The Department of Foreign Affairs and Trade does not believe the allegations
made in The Age newspaper today that classified documents were left in filing
cabinets that were auctioned at a surplus furniture sale on 6-7 November
The Department bases its conclusion on a thorough review of the extensive
security arrangements that were put in place prior to and during the move
(up until the date of the auction) and discussions with the auctioneers
who carried out the sale of the surplus furniture.
The auctioneers, Pickles Auctions Pty Ltd, have advised the Department that,
contrary to the claim in The Age, no documents were found and, specifically,
that "no Pickles Auctions employees handed any information to a third
party"at the auction.
Many aspects of the article stretch the limits of credibility. It is claimed
that an "off-duty public servant" was handed 16 documents in the
midst of the auction that was carried out in situ with more than 100 members
of the public present who were constantly examining the goods prior to and
during the actual auction. Furthermore, that two cabinets full of documents
were also observed. Yet no-one reported anything to any of the officialspresent
and the auctioneers have specifically denied finding or handing over documents.
It is also strange that the "off duty public servant" did not
come forward at the time. There is no penalty against a public servant returning
documents found in such circumstances and no need to remain anonymous.
It may be that The Age has been given documents that are purportedly departmental
cable traffic. However, we have seen no evidence that any documents came
from the furniture auction and we do not believe that this is true. No-one
in the Department has reported missing cabinets of documents in the move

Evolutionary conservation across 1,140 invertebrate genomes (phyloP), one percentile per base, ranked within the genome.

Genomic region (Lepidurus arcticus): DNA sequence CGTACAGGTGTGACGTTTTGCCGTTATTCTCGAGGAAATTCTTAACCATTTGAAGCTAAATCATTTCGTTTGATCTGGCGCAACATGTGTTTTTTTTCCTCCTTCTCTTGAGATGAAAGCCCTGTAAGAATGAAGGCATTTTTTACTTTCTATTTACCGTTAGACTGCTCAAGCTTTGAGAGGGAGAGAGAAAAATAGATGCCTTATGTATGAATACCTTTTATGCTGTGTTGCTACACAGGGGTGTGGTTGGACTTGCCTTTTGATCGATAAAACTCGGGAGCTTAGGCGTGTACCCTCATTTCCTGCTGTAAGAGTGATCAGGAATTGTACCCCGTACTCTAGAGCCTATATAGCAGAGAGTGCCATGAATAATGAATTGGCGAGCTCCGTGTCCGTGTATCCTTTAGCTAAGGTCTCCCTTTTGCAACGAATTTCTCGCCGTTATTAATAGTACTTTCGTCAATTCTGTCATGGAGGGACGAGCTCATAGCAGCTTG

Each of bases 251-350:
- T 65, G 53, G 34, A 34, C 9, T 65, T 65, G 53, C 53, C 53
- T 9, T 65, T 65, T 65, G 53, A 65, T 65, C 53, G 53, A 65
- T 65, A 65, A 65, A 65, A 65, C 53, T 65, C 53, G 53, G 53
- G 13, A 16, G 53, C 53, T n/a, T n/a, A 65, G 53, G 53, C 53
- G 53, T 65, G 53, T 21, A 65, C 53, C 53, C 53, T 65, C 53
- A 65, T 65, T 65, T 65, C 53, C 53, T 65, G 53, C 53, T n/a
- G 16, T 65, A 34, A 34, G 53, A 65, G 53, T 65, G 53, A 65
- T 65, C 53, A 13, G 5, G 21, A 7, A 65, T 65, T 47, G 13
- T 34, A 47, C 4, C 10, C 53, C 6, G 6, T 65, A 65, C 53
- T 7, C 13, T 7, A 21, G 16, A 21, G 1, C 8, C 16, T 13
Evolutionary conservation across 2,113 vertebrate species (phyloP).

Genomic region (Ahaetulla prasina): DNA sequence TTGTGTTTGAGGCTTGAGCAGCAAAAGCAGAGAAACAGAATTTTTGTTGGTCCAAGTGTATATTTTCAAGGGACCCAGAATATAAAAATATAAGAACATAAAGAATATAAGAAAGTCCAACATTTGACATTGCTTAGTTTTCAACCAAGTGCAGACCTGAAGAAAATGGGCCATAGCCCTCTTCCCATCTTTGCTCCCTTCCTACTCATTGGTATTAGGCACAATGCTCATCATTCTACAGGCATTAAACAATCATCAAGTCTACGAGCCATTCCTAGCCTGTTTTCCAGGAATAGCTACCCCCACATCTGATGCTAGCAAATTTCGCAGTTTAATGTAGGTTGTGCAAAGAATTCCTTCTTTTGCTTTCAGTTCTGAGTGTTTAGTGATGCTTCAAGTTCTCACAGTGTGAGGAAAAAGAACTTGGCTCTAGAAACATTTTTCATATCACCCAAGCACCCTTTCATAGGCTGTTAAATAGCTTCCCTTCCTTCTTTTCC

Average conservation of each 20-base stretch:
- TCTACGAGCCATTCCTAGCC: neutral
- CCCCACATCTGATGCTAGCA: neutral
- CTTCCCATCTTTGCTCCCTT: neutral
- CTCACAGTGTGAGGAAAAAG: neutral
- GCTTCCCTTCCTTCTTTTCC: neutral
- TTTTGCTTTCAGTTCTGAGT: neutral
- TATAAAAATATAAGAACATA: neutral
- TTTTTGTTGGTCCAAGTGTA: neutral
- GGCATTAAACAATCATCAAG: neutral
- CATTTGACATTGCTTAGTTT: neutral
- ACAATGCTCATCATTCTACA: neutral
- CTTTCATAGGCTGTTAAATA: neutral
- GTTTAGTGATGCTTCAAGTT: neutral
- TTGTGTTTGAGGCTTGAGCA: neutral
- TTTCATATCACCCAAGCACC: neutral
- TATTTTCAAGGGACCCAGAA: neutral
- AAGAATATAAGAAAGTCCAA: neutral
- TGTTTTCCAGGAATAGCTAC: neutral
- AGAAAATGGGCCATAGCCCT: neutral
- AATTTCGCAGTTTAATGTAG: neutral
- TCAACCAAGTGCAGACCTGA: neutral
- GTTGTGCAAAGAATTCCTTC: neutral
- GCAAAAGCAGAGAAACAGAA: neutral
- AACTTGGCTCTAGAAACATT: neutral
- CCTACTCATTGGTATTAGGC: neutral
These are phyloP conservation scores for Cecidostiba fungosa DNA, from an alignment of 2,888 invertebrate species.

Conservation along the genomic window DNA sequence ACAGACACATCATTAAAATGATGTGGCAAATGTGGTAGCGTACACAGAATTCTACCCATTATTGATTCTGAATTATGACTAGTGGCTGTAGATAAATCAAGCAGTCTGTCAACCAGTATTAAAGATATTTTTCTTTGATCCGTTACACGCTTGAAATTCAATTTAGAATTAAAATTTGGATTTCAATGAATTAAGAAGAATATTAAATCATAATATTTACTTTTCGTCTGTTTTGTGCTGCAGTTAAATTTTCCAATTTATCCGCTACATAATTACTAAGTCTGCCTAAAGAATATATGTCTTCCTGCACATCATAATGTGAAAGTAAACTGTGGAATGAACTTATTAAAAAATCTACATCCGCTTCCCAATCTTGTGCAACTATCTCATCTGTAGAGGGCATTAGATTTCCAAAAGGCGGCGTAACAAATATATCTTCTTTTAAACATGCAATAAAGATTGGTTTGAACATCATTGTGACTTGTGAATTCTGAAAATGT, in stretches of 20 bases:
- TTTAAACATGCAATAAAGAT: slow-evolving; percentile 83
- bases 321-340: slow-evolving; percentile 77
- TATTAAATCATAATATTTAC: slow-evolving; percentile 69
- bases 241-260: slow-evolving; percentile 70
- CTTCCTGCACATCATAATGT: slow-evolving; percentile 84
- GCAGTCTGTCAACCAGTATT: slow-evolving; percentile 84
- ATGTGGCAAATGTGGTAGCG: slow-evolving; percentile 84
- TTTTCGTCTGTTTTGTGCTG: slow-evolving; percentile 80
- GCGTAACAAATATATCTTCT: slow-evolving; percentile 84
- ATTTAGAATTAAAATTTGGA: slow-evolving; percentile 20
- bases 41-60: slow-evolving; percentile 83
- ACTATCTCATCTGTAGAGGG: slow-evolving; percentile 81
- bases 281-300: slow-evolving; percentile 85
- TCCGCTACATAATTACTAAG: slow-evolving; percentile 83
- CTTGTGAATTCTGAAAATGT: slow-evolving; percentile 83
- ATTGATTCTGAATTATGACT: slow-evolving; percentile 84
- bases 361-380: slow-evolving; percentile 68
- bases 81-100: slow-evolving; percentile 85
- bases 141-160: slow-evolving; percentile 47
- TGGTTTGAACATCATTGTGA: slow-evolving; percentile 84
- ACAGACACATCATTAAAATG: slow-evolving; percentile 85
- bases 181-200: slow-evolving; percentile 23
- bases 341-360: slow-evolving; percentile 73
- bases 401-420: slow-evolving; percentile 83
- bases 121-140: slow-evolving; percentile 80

to the new building.
As is usual, the Department is investigating this purported leak of documents
and is asking the Australian Federal Police to assist. If there is such
an "off-duty public servant", he should come forward and assist
the Department and the police to investigate the matter.
Extensive security arrangements were put in place by the Department during
the move from the Administrative Building to the R.G. Casey Building.
Prior to the move, all staff were advised of special security arrangements
to move secure documents from the old building to the new;
After the Administrative Building was evacuated, a sweep of the building
was carried out by security staff to ensure no sensitive material was left
Moreover, the auctioneers themselves examined all items to be sold to satisfy
themselves that they were fit to be auctioned. They have denied the claim
in The Age that documents were handed by "an auction official"
to an unidentified "off duty public servant."
Extra guards were employed to assist in protecting both buildings for the
entire period of the move up until the auction.
A short time ago, The Age newspaper passed to the Department the one document
it had in its possession. It will be included in the departmental and police
For further information, please contact Paul Molloy, Media Liaison Section,
DFAT, on (06) 261 1594